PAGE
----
Passwater: Strenuous physical activity can build muscle strength, but it can also tear down muscles. Bodybuilders have learned to optimize muscle building and they soon learn that “overdoing” does more harm than good. However, the competitive athlete must maximize effort throughout the competition. The result is usually inflammation that leads to soreness and injury. What processes are going on and why does inflammation result?

McHugh:  The problem for many athletes is that their season is often dictated to them and can involve inadequate recovery time such as that which occurs with two soccer games a week. Sports such as professional tennis and golf have no defined off season and players inevitably break down. The inflammatory response to acute injury is well-understood and treatment regimens are well-defined. However, systemic markers of inflammation that fluctuate in response to exercise stress in the absence of an obvious injury are not as well-understood. Inflammatory markers such as interleukin-6 (IL-6) and C-reactive protein (CRP) have been the focus of a lot of recent research with respect to exercise stress. Overtraining (now referred to as underperformance syndrome) has been linked to elevations in IL-6 and interventions that limit IL-6 elevations are thought to be important to achieving adequate recovery. This systemic inflammatory response to an exercise stress is a normal immune system response to a stressor and the body’s ability to appropriately adapt to the stress is part of the training adaptation.

However, when the stress is excessive or there is cumulative stress with inadequate recovery time, the immune system can be compromised and maladaptive training responses occur. For example, Nemet and colleagues showed that elevations in inflammatory cytokines following a period of intense training in adolescent wrestlers were associated with depression of anabolic growth factors (3).

Passwater: Muscle soreness is more than an inconvenience that requires rest. Doesn’t soreness mean that the athlete has destroyed some muscle tissue and then more is lost during the recovery period of rest?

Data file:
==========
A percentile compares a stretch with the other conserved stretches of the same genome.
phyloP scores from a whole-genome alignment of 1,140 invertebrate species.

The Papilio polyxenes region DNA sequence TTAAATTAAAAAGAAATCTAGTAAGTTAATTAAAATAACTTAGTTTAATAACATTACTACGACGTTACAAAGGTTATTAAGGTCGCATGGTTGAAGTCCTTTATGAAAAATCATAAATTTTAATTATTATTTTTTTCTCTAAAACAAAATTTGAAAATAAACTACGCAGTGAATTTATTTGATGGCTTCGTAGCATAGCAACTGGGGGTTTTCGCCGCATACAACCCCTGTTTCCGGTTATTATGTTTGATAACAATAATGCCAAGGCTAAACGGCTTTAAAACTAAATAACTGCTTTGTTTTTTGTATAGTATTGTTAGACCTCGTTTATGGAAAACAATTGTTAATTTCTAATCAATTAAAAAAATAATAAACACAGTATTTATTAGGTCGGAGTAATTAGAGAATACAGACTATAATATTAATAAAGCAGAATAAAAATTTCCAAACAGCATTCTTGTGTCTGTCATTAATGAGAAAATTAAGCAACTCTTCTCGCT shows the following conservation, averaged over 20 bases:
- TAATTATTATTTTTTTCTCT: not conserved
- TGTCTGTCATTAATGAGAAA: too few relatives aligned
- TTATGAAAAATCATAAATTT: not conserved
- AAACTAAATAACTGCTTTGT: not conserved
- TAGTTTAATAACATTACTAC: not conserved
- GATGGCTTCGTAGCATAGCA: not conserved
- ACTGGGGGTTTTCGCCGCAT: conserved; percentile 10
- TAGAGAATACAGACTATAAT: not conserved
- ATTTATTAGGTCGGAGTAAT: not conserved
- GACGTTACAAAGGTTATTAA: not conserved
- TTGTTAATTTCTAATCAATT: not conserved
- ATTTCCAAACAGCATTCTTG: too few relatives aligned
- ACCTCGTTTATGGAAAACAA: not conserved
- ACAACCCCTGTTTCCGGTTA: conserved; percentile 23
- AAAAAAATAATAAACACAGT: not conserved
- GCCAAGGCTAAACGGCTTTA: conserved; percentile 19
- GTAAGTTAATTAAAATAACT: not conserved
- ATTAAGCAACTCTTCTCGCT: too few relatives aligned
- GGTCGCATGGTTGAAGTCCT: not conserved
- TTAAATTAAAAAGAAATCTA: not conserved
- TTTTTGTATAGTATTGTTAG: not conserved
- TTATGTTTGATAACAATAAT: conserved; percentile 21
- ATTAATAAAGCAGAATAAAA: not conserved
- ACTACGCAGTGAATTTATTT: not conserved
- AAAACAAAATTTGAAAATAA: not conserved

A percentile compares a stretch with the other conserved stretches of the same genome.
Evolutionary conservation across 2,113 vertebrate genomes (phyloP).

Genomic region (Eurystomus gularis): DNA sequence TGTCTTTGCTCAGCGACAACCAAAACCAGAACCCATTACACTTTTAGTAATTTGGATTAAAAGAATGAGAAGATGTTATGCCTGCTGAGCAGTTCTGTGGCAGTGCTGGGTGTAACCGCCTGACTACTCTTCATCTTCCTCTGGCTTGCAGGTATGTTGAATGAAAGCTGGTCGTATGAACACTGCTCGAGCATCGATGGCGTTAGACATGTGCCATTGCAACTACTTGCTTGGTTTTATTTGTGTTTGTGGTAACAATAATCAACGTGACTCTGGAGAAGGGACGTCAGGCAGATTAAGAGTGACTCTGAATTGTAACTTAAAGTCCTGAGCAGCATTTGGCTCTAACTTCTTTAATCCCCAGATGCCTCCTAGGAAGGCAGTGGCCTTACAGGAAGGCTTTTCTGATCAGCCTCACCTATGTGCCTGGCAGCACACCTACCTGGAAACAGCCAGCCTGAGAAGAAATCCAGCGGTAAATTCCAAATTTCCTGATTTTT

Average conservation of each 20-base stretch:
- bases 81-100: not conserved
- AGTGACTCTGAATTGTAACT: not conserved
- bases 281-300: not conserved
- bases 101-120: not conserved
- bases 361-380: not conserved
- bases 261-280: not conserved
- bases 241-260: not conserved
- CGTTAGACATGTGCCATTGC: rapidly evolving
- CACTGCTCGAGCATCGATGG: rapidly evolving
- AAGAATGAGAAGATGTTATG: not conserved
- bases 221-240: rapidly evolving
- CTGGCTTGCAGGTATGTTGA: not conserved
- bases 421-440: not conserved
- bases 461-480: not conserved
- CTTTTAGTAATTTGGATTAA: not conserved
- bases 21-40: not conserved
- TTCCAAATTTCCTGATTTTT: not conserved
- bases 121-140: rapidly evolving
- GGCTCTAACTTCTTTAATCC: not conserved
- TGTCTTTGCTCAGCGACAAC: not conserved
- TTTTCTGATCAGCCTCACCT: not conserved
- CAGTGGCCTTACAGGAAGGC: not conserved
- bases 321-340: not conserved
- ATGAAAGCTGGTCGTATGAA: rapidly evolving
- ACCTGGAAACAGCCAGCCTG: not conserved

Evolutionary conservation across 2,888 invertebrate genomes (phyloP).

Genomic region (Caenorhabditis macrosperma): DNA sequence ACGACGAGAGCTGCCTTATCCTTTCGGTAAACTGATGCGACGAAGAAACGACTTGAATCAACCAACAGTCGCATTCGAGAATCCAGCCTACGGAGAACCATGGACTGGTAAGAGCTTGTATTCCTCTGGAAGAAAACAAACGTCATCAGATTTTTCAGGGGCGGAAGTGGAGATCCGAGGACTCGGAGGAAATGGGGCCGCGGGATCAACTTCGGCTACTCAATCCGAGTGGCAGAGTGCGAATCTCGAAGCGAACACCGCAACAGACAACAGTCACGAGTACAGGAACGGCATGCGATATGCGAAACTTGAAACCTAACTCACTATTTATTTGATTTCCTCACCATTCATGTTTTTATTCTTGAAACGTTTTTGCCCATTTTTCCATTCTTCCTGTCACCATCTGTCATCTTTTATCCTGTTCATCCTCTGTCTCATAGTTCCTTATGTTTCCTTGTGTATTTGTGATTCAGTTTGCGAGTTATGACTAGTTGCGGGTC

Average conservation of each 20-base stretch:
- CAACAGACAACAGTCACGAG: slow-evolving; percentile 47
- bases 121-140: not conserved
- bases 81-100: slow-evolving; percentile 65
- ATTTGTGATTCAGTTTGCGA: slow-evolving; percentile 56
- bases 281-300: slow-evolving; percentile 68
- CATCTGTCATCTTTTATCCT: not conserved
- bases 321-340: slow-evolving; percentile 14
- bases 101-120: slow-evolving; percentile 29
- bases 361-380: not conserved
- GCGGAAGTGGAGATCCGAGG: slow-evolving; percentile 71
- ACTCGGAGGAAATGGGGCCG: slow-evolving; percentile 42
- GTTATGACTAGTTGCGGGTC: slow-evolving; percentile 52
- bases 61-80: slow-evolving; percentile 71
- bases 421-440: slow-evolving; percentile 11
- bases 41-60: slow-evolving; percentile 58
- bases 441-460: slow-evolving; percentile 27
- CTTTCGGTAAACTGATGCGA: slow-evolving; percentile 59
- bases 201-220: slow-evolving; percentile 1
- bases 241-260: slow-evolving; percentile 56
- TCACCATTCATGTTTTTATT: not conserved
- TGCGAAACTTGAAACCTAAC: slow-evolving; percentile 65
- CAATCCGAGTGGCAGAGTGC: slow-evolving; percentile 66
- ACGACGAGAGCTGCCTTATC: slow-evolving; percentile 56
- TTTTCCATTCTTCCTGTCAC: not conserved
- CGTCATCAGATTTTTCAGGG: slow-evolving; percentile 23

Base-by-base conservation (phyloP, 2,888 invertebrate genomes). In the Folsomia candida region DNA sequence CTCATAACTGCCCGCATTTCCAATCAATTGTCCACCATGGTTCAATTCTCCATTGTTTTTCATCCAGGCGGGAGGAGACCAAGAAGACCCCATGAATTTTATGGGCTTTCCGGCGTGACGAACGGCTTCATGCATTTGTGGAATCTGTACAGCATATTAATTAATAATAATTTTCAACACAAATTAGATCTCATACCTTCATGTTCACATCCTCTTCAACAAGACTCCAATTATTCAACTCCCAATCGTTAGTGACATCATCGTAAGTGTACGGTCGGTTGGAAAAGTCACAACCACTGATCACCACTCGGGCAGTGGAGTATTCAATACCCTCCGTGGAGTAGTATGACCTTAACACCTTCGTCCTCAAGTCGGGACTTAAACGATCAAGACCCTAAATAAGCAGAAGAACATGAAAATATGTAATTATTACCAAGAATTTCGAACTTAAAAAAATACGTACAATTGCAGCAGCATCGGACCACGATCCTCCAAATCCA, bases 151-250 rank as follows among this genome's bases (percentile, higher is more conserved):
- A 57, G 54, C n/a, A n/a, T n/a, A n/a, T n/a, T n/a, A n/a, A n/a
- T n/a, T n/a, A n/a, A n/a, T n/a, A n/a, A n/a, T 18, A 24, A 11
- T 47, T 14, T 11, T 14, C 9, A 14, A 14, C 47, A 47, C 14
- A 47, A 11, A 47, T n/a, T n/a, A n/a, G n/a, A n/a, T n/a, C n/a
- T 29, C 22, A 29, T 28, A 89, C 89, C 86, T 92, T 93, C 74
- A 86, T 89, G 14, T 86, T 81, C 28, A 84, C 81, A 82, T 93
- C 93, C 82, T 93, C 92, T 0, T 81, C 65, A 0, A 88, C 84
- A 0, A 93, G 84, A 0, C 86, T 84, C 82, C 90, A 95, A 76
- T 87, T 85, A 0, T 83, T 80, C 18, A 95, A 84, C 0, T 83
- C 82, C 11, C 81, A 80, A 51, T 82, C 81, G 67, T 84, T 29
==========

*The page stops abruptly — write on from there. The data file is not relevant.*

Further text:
McHugh: Muscle soreness is a normal response to unfamiliar exercise involving a predominance of eccentric contractions (eccentric contractions are commonly referred to as negative contractions and involve lengthening of the muscles during muscle contraction as occurs when one is lowering an object). However, our bodies adapt quite rapidly to protect us from repeated insults when we repeat the eccentric exercise. This is what happens when we begin a training program and are sore initially but then have minimal soreness as we adapt to the training. However, an increase in soreness in previously adapted athletes is a sign of an excessive stress. This could simply be a new addition to a training regime (e.g., downhill work), an increase in exercise volume that is not well tolerated or, more critically, an inability to tolerate continued training with no obvious change in volume or intensity. In this latter case, the cumulative exercise stress has reached a point where rest period may be inadequate. This type of response would be typical near the end of a long season or late in a tournament.

Passwater: Muscle soreness seems to be common sooner—such as mid-season— in younger athletes earlier in their careers. It seems to be common in minor league baseball pitchers. How can athletes minimize inflammation and soreness? Do foods and supplements such as fish oils and cherries help?

McHugh: I think people will be surprised and disappointed by what doesn’t work. The bottom line is that most nutritional interventions do not work for limiting exercise-induced inflammation or muscle damage. Better efficacy is seen with nutritional interventions for limiting exercise-induced oxidative stress. This makes sense given that most of the studies involved antioxidant supplementation which, by definition, would act on oxidative stress if the body’s natural antioxidant defenses are insufficient. Before everyone pushes aside their health foods and heads for the medicine cabinet, it is important to point out that NSAIDs also have a minimal effect on exercise-induced inflammation and muscle damage. In fact, NSAIDs have a detrimental effect on recovering muscles. Additionally, there is little evidence to support the use of other physical interventions such as cryotherapy or massage.